European American Lutheran Association
The “European American Lutheran Association recognizes the realities in the ELCA where “ethnic associations” are a part of the structure. We find that the more commonly used term in our society for European American is “white.” Because race is a legal category in the US, and since White Privilege comes with skin color and not ancestry, the association welcomes persons who are willing to struggle with a group identification that is a matter of both personal choice and legal/structural categories. The members of the European American Lutheran Association commit themselves to a lifelong journey of addressing issues of white power and privilege both individually and as a collective as well as to dismantling structures in the ELCA which privilege white/European Americans and disadvantage people of color.
A. To live out our commitment to dismantle racism and white privilege by “speaking truth to power” within the institutional church and the wider society by:
1. Organizing as an alliance of people of European American descent who will stand as allies with people of color in the struggle to address and dismantle racism;
2. Organizing with the ELCA and its three expressions, that is, Churchwide (National Church), Synods and Congregations, to fulfill the ELCA’s commitments to anti-racist multiculturalism, and to become inclusive and anti-racist;
3. Educating ourselves and the ELCA about racism and our participation in systems that oppress others and privilege us;
4. Learning more about the many rich and diverse cultures and national identities that currently are or that will be present in the ELCA, its ecumenical partners or interfaith relationships;
A. We will seek to develop relationships of accountability, honesty and trust with people of color in order to journey together to building a racism free church by:
1. Working specifically with the other ELCA ethnic specific Associations –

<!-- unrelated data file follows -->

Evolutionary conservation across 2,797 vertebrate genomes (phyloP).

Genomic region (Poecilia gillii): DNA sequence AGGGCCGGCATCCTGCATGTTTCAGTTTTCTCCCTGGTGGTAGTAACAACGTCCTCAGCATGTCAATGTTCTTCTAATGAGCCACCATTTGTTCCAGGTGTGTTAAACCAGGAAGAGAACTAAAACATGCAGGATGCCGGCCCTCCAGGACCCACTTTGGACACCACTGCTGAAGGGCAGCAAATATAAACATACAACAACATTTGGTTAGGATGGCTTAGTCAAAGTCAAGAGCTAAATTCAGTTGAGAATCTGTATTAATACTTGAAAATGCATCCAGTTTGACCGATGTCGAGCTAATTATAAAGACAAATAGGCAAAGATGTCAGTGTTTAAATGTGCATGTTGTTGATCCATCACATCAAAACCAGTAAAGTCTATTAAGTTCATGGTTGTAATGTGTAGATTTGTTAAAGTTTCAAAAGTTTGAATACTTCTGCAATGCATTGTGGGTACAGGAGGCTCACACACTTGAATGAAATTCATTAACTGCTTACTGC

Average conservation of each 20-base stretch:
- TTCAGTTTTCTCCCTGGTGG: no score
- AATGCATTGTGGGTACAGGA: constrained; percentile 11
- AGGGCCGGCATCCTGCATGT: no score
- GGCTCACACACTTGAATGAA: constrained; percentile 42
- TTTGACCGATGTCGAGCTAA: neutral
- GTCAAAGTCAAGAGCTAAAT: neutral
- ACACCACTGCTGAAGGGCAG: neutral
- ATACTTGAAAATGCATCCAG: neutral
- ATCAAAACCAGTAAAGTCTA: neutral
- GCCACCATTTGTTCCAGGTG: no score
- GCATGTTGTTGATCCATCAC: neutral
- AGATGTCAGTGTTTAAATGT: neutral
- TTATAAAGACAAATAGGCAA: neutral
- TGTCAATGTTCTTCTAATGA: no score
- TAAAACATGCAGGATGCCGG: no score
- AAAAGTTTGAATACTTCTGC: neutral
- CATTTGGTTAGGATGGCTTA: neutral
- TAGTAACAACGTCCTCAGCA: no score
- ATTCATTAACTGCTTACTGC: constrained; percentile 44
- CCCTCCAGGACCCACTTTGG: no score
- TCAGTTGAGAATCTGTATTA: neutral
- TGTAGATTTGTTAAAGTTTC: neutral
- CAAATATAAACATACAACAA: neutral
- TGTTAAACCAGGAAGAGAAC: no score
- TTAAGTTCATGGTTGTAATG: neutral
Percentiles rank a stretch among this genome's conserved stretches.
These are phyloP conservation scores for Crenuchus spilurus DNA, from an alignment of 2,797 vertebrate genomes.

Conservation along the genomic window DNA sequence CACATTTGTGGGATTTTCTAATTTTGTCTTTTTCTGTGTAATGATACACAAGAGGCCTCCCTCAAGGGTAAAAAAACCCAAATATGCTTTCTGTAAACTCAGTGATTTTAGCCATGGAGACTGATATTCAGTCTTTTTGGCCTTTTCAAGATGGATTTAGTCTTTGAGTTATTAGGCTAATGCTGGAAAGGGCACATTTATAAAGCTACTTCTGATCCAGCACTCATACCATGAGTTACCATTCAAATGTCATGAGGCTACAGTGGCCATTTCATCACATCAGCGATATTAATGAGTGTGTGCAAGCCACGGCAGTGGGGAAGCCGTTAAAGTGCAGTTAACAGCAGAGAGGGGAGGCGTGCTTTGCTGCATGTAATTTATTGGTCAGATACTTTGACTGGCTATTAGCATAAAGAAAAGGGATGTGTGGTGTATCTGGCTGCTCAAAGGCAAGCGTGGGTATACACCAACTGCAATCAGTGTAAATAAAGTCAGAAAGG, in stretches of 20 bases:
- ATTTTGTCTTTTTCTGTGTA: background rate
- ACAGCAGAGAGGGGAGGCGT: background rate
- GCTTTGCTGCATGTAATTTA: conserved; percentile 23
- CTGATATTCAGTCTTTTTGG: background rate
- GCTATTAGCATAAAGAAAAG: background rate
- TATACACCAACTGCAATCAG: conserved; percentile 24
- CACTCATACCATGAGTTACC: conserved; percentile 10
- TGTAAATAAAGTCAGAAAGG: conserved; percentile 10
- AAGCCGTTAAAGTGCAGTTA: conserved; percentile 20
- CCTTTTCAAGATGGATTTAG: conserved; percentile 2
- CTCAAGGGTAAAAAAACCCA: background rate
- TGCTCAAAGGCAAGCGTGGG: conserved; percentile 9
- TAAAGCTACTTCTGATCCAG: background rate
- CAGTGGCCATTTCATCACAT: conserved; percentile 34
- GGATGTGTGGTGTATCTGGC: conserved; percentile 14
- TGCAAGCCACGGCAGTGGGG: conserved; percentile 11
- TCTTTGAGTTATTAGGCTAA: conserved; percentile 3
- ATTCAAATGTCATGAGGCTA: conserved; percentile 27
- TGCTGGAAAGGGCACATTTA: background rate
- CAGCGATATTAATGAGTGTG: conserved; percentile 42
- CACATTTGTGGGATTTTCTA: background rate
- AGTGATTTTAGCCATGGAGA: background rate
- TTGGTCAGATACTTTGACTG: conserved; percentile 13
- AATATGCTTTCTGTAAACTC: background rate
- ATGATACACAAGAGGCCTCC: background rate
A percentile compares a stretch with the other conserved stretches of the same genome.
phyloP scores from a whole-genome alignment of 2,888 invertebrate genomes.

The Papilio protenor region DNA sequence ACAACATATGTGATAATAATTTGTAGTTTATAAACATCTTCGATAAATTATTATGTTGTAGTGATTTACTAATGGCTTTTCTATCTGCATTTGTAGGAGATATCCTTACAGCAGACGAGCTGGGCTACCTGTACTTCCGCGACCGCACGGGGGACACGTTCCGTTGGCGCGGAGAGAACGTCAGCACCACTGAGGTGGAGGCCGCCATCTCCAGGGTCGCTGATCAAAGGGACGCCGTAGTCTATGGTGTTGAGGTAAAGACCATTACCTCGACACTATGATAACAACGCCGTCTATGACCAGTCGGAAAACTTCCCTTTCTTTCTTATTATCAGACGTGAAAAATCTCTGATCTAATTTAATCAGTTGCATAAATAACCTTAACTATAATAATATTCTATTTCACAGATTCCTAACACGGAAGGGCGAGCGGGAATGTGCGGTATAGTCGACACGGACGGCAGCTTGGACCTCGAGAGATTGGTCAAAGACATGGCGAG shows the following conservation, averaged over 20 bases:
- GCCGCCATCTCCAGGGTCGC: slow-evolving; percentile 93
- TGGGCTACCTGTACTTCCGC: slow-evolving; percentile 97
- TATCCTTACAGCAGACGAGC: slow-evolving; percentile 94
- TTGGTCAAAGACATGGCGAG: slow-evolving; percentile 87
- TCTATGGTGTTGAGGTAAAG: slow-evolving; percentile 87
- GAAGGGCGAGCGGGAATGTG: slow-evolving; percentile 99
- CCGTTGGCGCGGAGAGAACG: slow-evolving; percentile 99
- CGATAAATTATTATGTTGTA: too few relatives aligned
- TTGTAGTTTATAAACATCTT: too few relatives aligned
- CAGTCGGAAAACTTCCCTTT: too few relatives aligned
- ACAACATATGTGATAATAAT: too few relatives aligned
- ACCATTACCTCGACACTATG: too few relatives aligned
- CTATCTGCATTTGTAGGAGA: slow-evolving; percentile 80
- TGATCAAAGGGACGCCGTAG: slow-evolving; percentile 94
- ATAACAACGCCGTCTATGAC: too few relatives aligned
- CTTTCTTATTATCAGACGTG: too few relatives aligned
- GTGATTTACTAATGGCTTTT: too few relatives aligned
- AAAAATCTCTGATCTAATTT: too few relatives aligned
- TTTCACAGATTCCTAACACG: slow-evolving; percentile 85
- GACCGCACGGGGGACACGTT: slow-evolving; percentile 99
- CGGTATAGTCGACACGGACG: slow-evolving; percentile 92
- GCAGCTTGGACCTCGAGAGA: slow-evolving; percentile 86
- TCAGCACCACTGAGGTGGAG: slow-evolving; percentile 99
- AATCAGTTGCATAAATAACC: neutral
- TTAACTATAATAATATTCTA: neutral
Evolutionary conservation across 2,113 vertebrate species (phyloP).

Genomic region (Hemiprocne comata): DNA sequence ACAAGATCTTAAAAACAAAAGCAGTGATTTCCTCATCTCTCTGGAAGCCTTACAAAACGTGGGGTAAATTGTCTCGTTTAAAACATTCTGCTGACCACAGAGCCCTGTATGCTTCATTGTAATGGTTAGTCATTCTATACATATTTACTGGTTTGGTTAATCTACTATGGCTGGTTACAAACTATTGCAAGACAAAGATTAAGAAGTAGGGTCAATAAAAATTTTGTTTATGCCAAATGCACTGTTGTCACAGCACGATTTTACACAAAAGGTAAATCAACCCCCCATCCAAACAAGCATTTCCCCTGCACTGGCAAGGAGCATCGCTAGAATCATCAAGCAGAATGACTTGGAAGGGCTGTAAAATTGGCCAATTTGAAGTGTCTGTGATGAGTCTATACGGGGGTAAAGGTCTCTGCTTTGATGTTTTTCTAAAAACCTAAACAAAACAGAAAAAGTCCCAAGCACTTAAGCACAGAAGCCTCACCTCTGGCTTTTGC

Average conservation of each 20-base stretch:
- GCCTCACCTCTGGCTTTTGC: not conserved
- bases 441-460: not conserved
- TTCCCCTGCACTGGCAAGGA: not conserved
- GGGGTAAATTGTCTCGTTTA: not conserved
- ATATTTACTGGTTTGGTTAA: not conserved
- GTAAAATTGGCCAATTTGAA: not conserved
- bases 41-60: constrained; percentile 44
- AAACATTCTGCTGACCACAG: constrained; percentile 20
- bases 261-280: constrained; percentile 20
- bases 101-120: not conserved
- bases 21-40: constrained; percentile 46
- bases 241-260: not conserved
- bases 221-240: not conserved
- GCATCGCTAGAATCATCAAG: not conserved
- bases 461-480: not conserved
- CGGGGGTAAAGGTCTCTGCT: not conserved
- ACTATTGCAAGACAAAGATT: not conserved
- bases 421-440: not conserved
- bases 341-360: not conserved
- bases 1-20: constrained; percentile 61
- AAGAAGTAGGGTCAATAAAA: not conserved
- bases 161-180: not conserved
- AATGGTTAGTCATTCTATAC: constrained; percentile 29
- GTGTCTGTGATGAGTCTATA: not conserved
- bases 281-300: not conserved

a. Asian and Pacific Islander Association
b. American Indian and Alaska Native Association
c. Arab and Middle Eastern Association
d. African American Lutheran Association
e. Latino Association
2. Fostering a culture of accountability by committing to monitor our work by using various tools such as process observation at Association meetings and gatherings by people of color designated by the communities of color as observers of the process;
3. Building alliances and gain clarity among entities doing anti-racism work in the church and in society with a goal to make our collective efforts efficient, effective and accountable.
These alliances include, but are not limited to
a. Synodical anti-racism initiatives
b. Multicultural Ministries Unit
c. Multicultural Advisory Committee of LYO
d. Director for Racial Justice – Multicultural Ministries
e. Director for Anti-racism Education and Commitment – Office of the Presiding Bishop
f. Women of the Evangelical Lutheran Church in America (WELCA)
g. Crossroads Anti-Racism Organizing and Training
h. Lutheran Human Relations Association
i. Other ecumenical partners and organizations as they are identified
j. Secular organizations engaged in pursuing similar goals.
B. Evaluation of progress toward fulfilling the purpose will be based on the following and other criteria that the EALA may develop from time to time:
1. Acknowledge what we do not know and/or understand;
2. Intentionally undertake self-evaluation through such methods as process observation, feedback from other ELCA associations on how we might improve and how we are doing, and member feedback at meetings/gatherings.